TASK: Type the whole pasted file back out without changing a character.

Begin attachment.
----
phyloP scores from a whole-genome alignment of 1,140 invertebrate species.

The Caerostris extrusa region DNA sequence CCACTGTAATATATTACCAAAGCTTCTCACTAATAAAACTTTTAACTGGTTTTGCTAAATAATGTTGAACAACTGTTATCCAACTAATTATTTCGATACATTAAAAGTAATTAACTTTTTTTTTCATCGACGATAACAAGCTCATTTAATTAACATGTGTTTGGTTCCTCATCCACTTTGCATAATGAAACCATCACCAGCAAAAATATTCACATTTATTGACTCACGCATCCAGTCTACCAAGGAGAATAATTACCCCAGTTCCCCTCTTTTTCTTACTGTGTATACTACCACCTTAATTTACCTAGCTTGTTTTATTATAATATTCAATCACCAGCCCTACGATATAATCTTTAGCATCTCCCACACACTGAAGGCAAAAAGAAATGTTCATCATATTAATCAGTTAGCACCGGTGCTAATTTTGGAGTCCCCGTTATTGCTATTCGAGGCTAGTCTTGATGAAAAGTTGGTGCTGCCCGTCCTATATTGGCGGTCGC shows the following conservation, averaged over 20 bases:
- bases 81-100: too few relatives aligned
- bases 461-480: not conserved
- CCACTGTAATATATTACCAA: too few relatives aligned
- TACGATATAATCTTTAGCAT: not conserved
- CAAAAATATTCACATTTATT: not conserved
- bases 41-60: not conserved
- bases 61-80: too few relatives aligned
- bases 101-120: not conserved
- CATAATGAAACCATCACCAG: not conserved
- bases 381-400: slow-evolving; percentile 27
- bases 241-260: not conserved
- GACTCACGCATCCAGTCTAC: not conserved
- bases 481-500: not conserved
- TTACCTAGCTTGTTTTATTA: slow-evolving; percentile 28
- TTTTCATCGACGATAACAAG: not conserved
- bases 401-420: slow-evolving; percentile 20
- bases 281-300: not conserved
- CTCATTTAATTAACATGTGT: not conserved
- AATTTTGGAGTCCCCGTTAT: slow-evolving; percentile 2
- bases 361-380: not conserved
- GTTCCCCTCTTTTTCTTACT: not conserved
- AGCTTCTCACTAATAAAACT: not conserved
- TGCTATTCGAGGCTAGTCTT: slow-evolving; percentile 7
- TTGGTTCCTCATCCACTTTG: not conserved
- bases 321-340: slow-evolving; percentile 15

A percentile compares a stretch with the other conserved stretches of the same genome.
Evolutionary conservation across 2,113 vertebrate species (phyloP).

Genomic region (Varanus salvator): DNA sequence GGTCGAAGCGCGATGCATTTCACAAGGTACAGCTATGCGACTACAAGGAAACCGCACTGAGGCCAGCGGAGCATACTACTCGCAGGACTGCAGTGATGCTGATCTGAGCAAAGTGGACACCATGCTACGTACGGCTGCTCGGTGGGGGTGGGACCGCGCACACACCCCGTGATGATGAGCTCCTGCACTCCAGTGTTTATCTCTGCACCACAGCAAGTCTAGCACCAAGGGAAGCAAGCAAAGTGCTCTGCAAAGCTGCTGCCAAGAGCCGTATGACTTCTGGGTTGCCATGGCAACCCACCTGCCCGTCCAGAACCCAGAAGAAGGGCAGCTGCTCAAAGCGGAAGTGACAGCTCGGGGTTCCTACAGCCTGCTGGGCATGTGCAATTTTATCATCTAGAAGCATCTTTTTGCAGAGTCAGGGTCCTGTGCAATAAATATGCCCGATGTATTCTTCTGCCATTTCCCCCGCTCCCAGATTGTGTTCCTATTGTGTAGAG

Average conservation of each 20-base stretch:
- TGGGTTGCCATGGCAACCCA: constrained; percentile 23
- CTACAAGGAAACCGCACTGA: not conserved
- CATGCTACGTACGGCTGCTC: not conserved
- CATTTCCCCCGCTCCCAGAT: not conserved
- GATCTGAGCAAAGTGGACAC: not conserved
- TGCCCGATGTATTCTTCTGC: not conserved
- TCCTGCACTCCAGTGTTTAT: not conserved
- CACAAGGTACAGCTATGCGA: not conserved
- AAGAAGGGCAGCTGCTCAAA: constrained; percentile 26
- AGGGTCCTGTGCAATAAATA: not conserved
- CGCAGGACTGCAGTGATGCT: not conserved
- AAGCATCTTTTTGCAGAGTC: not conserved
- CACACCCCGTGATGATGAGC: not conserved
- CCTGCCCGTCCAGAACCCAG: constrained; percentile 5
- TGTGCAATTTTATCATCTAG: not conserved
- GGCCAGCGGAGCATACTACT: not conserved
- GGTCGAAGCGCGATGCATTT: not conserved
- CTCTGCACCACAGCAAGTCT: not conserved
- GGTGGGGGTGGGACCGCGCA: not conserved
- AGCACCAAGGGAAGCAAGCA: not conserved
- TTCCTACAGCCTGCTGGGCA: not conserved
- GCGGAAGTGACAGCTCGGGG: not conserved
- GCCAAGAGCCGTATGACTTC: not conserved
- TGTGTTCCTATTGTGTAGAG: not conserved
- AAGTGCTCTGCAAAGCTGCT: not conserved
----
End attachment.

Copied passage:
phyloP scores from a whole-genome alignment of 1,140 invertebrate species.

The Caerostris extrusa region DNA sequence CCACTGTAATATATTACCAAAGCTTCTCACTAATAAAACTTTTAACTGGTTTTGCTAAATAATGTTGAACAACTGTTATCCAACTAATTATTTCGATACATTAAAAGTAATTAACTTTTTTTTTCATCGACGATAACAAGCTCATTTAATTAACATGTGTTTGGTTCCTCATCCACTTTGCATAATGAAACCATCACCAGCAAAAATATTCACATTTATTGACTCACGCATCCAGTCTACCAAGGAGAATAATTACCCCAGTTCCCCTCTTTTTCTTACTGTGTATACTACCACCTTAATTTACCTAGCTTGTTTTATTATAATATTCAATCACCAGCCCTACGATATAATCTTTAGCATCTCCCACACACTGAAGGCAAAAAGAAATGTTCATCATATTAATCAGTTAGCACCGGTGCTAATTTTGGAGTCCCCGTTATTGCTATTCGAGGCTAGTCTTGATGAAAAGTTGGTGCTGCCCGTCCTATATTGGCGGTCGC shows the following conservation, averaged over 20 bases:
- bases 81-100: too few relatives aligned
- bases 461-480: not conserved
- CCACTGTAATATATTACCAA: too few relatives aligned
- TACGATATAATCTTTAGCAT: not conserved
- CAAAAATATTCACATTTATT: not conserved
- bases 41-60: not conserved
- bases 61-80: too few relatives aligned
- bases 101-120: not conserved
- CATAATGAAACCATCACCAG: not conserved
- bases 381-400: slow-evolving; percentile 27
- bases 241-260: not conserved
- GACTCACGCATCCAGTCTAC: not conserved
- bases 481-500: not conserved
- TTACCTAGCTTGTTTTATTA: slow-evolving; percentile 28
- TTTTCATCGACGATAACAAG: not conserved
- bases 401-420: slow-evolving; percentile 20
- bases 281-300: not conserved
- CTCATTTAATTAACATGTGT: not conserved
- AATTTTGGAGTCCCCGTTAT: slow-evolving; percentile 2
- bases 361-380: not conserved
- GTTCCCCTCTTTTTCTTACT: not conserved
- AGCTTCTCACTAATAAAACT: not conserved
- TGCTATTCGAGGCTAGTCTT: slow-evolving; percentile 7
- TTGGTTCCTCATCCACTTTG: not conserved
- bases 321-340: slow-evolving; percentile 15

A percentile compares a stretch with the other conserved stretches of the same genome.
Evolutionary conservation across 2,113 vertebrate species (phyloP).

Genomic region (Varanus salvator): DNA sequence GGTCGAAGCGCGATGCATTTCACAAGGTACAGCTATGCGACTACAAGGAAACCGCACTGAGGCCAGCGGAGCATACTACTCGCAGGACTGCAGTGATGCTGATCTGAGCAAAGTGGACACCATGCTACGTACGGCTGCTCGGTGGGGGTGGGACCGCGCACACACCCCGTGATGATGAGCTCCTGCACTCCAGTGTTTATCTCTGCACCACAGCAAGTCTAGCACCAAGGGAAGCAAGCAAAGTGCTCTGCAAAGCTGCTGCCAAGAGCCGTATGACTTCTGGGTTGCCATGGCAACCCACCTGCCCGTCCAGAACCCAGAAGAAGGGCAGCTGCTCAAAGCGGAAGTGACAGCTCGGGGTTCCTACAGCCTGCTGGGCATGTGCAATTTTATCATCTAGAAGCATCTTTTTGCAGAGTCAGGGTCCTGTGCAATAAATATGCCCGATGTATTCTTCTGCCATTTCCCCCGCTCCCAGATTGTGTTCCTATTGTGTAGAG

Average conservation of each 20-base stretch:
- TGGGTTGCCATGGCAACCCA: constrained; percentile 23
- CTACAAGGAAACCGCACTGA: not conserved
- CATGCTACGTACGGCTGCTC: not conserved
- CATTTCCCCCGCTCCCAGAT: not conserved
- GATCTGAGCAAAGTGGACAC: not conserved
- TGCCCGATGTATTCTTCTGC: not conserved
- TCCTGCACTCCAGTGTTTAT: not conserved
- CACAAGGTACAGCTATGCGA: not conserved
- AAGAAGGGCAGCTGCTCAAA: constrained; percentile 26
- AGGGTCCTGTGCAATAAATA: not conserved
- CGCAGGACTGCAGTGATGCT: not conserved
- AAGCATCTTTTTGCAGAGTC: not conserved
- CACACCCCGTGATGATGAGC: not conserved
- CCTGCCCGTCCAGAACCCAG: constrained; percentile 5
- TGTGCAATTTTATCATCTAG: not conserved
- GGCCAGCGGAGCATACTACT: not conserved
- GGTCGAAGCGCGATGCATTT: not conserved
- CTCTGCACCACAGCAAGTCT: not conserved
- GGTGGGGGTGGGACCGCGCA: not conserved
- AGCACCAAGGGAAGCAAGCA: not conserved
- TTCCTACAGCCTGCTGGGCA: not conserved
- GCGGAAGTGACAGCTCGGGG: not conserved
- GCCAAGAGCCGTATGACTTC: not conserved
- TGTGTTCCTATTGTGTAGAG: not conserved
- AAGTGCTCTGCAAAGCTGCT: not conserved